Don Quichotte

DON QUICHOTTE by Jules Massenet (Canadian Opera Company). At the Four Seasons Centre (145 Queen West). Runs to May 24..

DON QUICHOTTE by Jules Massenet (Canadian Opera Company). At the Four Seasons Centre (145 Queen West). Runs to May 24. $12-$332. 416-363-8231. Rating: NNN

Don Quixote, Cervantes’s archetypal tale of an aging, unhinged wannabe knight and his down-to-earth “squire” is an enduring classic that lives on in the novel and even the musical Man Of La Mancha. Less well known is Don Quichotte, the 1910 opera by Jules Massenet, and in light of the Canadian Opera Company’s first production of it, that’s understandable.

Neither musically nor dramatically outstanding, the opera is a star vehicle for a bass, especially one in the twilight of his career. Veteran singing actor Ferruccio Furlanetto understands the comic and poignant aspects of the story as Quichotte and Sancho Panza (Quinn Kelsey) embark on a quest to retrieve a necklace stolen by bandits from Quichotte’s beloved, Dulcinee (Anita Rachvelishvili).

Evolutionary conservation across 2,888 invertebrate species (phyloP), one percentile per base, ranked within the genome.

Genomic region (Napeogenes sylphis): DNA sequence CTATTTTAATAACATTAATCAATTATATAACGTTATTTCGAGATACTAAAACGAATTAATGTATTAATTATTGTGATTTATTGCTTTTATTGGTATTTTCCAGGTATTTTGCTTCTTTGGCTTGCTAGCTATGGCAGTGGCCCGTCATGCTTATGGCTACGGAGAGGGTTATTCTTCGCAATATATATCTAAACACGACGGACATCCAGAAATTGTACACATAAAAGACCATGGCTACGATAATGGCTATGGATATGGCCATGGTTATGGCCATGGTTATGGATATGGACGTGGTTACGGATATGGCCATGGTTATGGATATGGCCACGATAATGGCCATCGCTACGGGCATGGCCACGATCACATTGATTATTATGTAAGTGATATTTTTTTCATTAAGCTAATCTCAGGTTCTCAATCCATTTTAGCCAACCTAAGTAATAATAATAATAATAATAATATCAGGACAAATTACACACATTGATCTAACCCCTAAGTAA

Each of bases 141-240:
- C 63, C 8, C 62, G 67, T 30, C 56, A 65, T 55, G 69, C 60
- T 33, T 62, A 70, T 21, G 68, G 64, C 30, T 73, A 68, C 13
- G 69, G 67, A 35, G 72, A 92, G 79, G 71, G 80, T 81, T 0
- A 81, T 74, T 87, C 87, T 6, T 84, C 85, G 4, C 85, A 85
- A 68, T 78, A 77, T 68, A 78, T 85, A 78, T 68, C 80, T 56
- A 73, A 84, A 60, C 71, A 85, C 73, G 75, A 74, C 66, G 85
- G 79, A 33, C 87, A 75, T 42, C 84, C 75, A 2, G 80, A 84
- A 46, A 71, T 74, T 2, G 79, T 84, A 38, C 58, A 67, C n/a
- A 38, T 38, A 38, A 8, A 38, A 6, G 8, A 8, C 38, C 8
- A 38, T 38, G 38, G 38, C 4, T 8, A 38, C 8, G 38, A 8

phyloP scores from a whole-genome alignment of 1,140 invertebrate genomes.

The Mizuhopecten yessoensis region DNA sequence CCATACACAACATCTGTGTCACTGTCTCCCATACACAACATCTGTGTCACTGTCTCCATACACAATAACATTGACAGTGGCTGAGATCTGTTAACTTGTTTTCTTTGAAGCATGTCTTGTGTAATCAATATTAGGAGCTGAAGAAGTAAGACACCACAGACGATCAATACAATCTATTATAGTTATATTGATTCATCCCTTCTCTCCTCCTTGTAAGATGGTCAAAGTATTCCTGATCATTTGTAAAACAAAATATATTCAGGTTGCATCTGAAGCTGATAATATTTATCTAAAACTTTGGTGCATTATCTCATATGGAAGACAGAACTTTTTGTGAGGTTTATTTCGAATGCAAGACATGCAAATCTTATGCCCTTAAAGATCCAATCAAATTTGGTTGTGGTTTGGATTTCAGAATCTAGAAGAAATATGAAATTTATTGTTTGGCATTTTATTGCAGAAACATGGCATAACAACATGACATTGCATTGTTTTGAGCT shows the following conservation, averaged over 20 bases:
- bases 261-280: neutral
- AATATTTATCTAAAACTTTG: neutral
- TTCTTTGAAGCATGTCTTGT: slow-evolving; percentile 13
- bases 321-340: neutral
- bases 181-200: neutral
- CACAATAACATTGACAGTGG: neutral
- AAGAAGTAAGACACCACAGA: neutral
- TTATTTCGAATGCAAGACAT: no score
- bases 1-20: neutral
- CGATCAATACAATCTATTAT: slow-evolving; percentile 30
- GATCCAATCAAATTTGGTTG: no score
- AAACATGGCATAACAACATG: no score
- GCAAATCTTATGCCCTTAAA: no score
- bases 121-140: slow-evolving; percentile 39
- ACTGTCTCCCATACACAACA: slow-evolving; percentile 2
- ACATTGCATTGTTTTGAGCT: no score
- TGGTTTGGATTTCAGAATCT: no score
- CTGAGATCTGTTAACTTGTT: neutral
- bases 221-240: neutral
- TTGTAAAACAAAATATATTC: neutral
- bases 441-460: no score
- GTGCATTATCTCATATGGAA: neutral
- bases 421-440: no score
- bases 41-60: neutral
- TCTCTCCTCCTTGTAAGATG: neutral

Director Linda Brovsky has taken the idea of Quichotte’s obsession with books and the imagination literally. Designer Donald Eastman uses gigantic tomes and an oversized ink pot and quill throughout the opera. Their purpose seems muddled, however do they signify that Quichotte is making up his adventures? That he’s reading about them? And these symbols clash with the naturalism of flamenco dancers stamping their feet and a real horse and mule trotting onto the stage.

Despite all this, and the episodic nature of the story itself, the power of Quichotte’s quest comes through in Massenet’s lyrical score, which offers up a couple of lovely melodies amidst some schmaltz and an unsuccessful attempt to integrate Spanish flavour into the mix.

Rachvelishvili’s mezzo is rich and ample – at times overpowering – and she’s got a strong stage presence. Kelsey’s comic sidekick is a joy to watch, and his voice is firm and full.

Furlanetto’s resonant voice reaches great depths of emotion, especially in the final scene. And he’s completely at ease onstage, even twirling his character’s pouf of white hair in moments of bravado.

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